checkedMessages is an array containing IDs of selected messages. displayedMessages is an array containing (in this case) received message objects. After clicking on the ‘Save’ button, the sample application uses bodies of selected messages (from displayed messages) to create a new Message object, which is used as the first parameter of the addToDraft() method. The addToDraft() method looks as follows:

addToDraft : function(message, callback) {
    tizen.messaging.getMessageServices('messaging.sms', function(
            services) {

        try {
                    callback.success, callback.error);
        } catch (e) {
            tlib.logger.err("Searching failed: " + + ":"
                    + e.message);
    }, shareContacts.onError);

The getMessageServices() method has been described in the previous chapter.

If finding message services is successful, a success callback function returns an array of available MessageService objects (services) to the device. We use the service object to call the addDraftMessage() method with the following parameters: message (described earlier),  success and error callbacks. This method adds a draft message to MessageStorage. The received by the NFC message can be found in the Drafts folder.


Contact API

The object contains information such as phone numbers, e-mail addresses, etc. The Contact API provides functionality to read, create, remove, and update contacts in specific address books. To use any of the Contact functionality, you must declare the necessary features in the config.xml file (described earlier).

For more information about Contact API, please visit: Documentation and the Address Book Management article.

Convert contact to VCARD

Before you can get a contact, you need to get an instance of the AddressBook object. You can get the default address book using the following method: 

var addressbook =;

Once you have retrieved the default Address Book, you can get a contact instance.

for (var i = 0; i < contactsToSend.length; i++) {
    contactData = addressbook.get(contactsToSend[i]);

The contactsToSend array contains IDs of contacts that you select for sending.

You can now serialize the Contact item to string type using vCard 3.0 format. 

try {
    textNDEF = contactData.convertToString("VCARD_30");
} catch (e) {
    tlib.logger.err('The following error occurred while converting: '
                    + + ": " + e.message);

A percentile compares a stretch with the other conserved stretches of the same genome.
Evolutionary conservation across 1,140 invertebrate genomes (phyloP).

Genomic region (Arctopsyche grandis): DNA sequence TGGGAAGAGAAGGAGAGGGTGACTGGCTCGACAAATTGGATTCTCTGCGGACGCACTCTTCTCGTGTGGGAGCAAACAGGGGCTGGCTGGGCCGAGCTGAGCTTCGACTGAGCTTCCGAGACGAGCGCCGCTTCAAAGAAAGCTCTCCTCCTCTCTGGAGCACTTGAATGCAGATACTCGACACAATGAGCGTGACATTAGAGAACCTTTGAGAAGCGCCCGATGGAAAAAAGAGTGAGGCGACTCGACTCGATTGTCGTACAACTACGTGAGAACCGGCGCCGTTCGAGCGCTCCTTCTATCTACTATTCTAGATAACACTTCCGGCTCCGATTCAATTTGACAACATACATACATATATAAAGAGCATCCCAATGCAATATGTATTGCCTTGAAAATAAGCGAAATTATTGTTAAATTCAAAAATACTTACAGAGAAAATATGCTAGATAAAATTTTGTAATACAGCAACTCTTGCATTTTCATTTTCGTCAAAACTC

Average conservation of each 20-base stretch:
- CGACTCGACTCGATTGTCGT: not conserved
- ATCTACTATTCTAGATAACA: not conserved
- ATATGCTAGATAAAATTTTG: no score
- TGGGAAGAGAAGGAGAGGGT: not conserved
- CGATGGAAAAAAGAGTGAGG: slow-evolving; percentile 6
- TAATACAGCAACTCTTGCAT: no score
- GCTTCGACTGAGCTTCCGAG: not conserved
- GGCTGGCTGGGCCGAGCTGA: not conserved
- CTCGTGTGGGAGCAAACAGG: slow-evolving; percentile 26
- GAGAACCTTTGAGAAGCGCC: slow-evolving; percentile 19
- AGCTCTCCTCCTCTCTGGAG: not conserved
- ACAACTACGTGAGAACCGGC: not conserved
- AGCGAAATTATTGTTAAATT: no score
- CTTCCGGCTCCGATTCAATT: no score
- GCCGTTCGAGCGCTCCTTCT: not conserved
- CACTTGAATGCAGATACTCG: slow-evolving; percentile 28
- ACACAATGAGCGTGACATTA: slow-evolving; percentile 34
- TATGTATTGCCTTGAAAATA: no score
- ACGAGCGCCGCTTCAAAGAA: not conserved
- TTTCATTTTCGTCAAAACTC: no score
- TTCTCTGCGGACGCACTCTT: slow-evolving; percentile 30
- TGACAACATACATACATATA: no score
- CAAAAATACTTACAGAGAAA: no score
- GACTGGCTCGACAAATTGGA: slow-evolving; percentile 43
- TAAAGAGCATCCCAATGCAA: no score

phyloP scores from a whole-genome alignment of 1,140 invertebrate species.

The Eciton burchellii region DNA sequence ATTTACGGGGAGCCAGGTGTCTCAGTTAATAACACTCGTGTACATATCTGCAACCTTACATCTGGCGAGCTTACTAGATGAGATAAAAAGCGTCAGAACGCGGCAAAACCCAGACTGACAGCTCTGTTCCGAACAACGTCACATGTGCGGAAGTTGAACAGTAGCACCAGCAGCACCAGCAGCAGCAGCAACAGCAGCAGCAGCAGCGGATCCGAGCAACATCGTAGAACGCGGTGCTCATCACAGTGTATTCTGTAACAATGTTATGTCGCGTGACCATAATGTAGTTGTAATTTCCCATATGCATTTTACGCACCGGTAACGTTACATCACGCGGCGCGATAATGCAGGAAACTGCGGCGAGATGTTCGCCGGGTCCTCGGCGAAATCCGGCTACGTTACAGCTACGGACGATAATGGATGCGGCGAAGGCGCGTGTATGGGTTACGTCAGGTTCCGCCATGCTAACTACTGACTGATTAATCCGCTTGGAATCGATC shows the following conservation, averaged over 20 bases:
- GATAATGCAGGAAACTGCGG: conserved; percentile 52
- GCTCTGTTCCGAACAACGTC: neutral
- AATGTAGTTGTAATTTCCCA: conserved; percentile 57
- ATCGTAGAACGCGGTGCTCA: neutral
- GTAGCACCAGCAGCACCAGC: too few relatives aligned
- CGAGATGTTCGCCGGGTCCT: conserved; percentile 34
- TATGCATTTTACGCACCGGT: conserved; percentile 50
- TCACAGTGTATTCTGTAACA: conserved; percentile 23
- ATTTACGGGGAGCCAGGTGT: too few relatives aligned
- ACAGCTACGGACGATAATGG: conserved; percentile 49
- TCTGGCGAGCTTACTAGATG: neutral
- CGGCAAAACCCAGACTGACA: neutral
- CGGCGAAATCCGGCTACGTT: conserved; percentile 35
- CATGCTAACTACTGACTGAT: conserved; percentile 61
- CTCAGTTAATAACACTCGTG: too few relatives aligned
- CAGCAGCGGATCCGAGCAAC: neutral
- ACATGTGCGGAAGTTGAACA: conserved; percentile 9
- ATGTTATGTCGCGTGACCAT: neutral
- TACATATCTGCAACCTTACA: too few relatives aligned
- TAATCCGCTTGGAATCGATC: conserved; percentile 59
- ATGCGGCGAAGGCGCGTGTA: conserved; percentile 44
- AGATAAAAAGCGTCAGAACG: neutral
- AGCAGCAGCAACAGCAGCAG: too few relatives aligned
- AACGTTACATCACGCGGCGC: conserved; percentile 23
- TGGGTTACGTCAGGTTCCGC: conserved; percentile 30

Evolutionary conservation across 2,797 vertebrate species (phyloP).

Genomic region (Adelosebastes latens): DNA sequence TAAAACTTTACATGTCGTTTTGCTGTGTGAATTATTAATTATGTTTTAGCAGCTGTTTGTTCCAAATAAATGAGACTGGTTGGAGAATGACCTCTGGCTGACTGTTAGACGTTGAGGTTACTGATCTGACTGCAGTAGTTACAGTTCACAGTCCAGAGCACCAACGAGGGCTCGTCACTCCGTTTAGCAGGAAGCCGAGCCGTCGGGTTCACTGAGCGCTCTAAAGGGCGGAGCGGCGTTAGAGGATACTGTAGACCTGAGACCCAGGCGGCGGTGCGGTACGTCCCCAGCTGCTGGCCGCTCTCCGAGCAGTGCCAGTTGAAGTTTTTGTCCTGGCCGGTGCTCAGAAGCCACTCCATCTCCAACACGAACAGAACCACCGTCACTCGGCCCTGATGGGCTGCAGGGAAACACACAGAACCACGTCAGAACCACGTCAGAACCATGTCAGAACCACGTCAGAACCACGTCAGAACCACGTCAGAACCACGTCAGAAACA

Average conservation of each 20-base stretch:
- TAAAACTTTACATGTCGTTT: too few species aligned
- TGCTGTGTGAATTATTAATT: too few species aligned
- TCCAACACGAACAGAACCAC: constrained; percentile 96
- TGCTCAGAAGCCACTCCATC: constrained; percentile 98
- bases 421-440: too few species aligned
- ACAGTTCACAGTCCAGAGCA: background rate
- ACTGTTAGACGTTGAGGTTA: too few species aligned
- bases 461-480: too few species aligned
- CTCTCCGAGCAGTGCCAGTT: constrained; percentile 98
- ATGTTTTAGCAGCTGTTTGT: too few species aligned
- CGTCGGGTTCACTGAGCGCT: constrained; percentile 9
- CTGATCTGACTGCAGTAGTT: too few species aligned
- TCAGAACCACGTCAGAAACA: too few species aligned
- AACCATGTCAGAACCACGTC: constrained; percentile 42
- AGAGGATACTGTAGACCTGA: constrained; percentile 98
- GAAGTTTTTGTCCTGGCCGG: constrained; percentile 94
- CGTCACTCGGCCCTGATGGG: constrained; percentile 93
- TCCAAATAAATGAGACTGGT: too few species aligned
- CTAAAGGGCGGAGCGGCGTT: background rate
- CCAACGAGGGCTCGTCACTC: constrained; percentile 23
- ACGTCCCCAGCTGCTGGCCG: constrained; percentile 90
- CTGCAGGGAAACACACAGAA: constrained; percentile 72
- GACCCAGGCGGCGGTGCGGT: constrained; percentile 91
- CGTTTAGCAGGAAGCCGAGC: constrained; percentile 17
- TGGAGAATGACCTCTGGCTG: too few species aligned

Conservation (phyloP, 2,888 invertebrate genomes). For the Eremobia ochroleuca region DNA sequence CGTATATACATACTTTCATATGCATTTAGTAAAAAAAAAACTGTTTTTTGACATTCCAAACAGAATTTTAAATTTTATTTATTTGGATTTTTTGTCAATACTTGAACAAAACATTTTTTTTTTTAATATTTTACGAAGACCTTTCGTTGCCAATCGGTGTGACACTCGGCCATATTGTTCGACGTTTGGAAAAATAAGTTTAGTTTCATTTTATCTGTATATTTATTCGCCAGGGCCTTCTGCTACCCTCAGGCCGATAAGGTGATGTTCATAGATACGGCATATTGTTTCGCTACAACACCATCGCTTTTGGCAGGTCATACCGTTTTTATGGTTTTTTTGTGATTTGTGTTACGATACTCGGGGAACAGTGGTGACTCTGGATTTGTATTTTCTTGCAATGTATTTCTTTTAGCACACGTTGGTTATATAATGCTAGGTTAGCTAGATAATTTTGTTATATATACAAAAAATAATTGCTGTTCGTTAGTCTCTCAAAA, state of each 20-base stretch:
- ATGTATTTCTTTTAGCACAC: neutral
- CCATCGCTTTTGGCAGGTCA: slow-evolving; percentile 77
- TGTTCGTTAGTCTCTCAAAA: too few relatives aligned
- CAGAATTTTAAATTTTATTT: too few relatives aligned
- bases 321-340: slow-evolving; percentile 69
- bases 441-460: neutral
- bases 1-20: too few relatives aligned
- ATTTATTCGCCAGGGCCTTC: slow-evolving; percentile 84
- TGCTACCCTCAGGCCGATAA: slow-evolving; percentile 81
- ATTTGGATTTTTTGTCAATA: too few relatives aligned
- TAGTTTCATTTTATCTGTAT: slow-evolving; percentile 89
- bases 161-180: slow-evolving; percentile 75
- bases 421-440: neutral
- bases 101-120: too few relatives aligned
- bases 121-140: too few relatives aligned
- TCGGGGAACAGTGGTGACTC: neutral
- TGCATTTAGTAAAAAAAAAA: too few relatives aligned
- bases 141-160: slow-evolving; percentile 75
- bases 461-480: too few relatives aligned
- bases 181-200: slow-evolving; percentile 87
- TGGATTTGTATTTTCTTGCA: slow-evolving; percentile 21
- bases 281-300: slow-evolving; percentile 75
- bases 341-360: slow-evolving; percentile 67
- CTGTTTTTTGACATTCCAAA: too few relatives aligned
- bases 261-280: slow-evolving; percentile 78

vCard 3.0 format is the only one supported by the Tizen platform. It contains information about contact that we want to export. Format for exchanging contacts defines RFC 2426 vCard MIME Directory Profile.

Creating and adding contacts

If the received NDEF message contains contact data, a new contact is created, which can be added to the address book later on.

Contact object can be created:

  • using the string representation (of contact converted to string earlier) in the vCard 3.0 format, as follows:
var tmp = new tizen.Contact(contactData, "VCARD_30");
  • by setting attributes of the Contact object, as follows:
var contact = new tizen.Contact({
    name : new tizen.ContactName({
        firstName :,
        lastName :
    phoneNumbers : [
               new tizen.ContactPhoneNumber(tmp.phoneNumbers[0].number) ]

We use both of the above approaches.

The sample application gives you the possibility to add the created contact to the phone address book. Clicking on the ‘Add to addressbook’ button invokes the function that checks if the phone number (of the contact we want to add) exists in the phone address book. If so, the relevant popup is displayed and you can decide if you want to duplicate this number. Otherwise, the contact is added in the following way:

add : function(contact) {
    try {
    } catch (e) {
        tlib.logger.err("Unable to add contact to address book: " + e.message);
        return false;

    return true;

Getting an instance of the AddressBook object (addressbook) is described in the previous chapter. The add () method takes only one parameter: the contact to be added.


Filesystem API

The Tizen Filesystem API provides access to the device's file system. To use any features of the Filesystem object, you must declare the necessary features in the config.xml file (described earlier).

For more information about the Filesystem API, visit: Documentation.

The sample application uses the FileSystem API to resolve the directory path, create the file and/or write into it. Information about these operations can be found in the “Custom 2D Graphics on Tizen” article (‘Using the Filesystem Tizen Device API’ chapter).



From this article, you have learned:

  • how to use the NFC API to detect connected devices, create NDEF records, create/send/receive NDEF messages,
  • how to test the NFC functionality on the Tizen emulator,
  • how to use the Event Injector,
  • how to explore the file system on the emulator with use of the Connection Explorer view,
  • how to find messages for the selected contact,
  • how to save messages to the ‘Drafts’ folder,
  • how to convert contact to a VCARD 3.0,
  • how to create contacts,
  • how to add contacts to the default address book.

We hope this article will help you to create Tizen web apps utilizing NFC functionality. Using NFC it’s very easy to sent short text data between two tightly coupled devices such as: URLs, geographic coordinates, etc.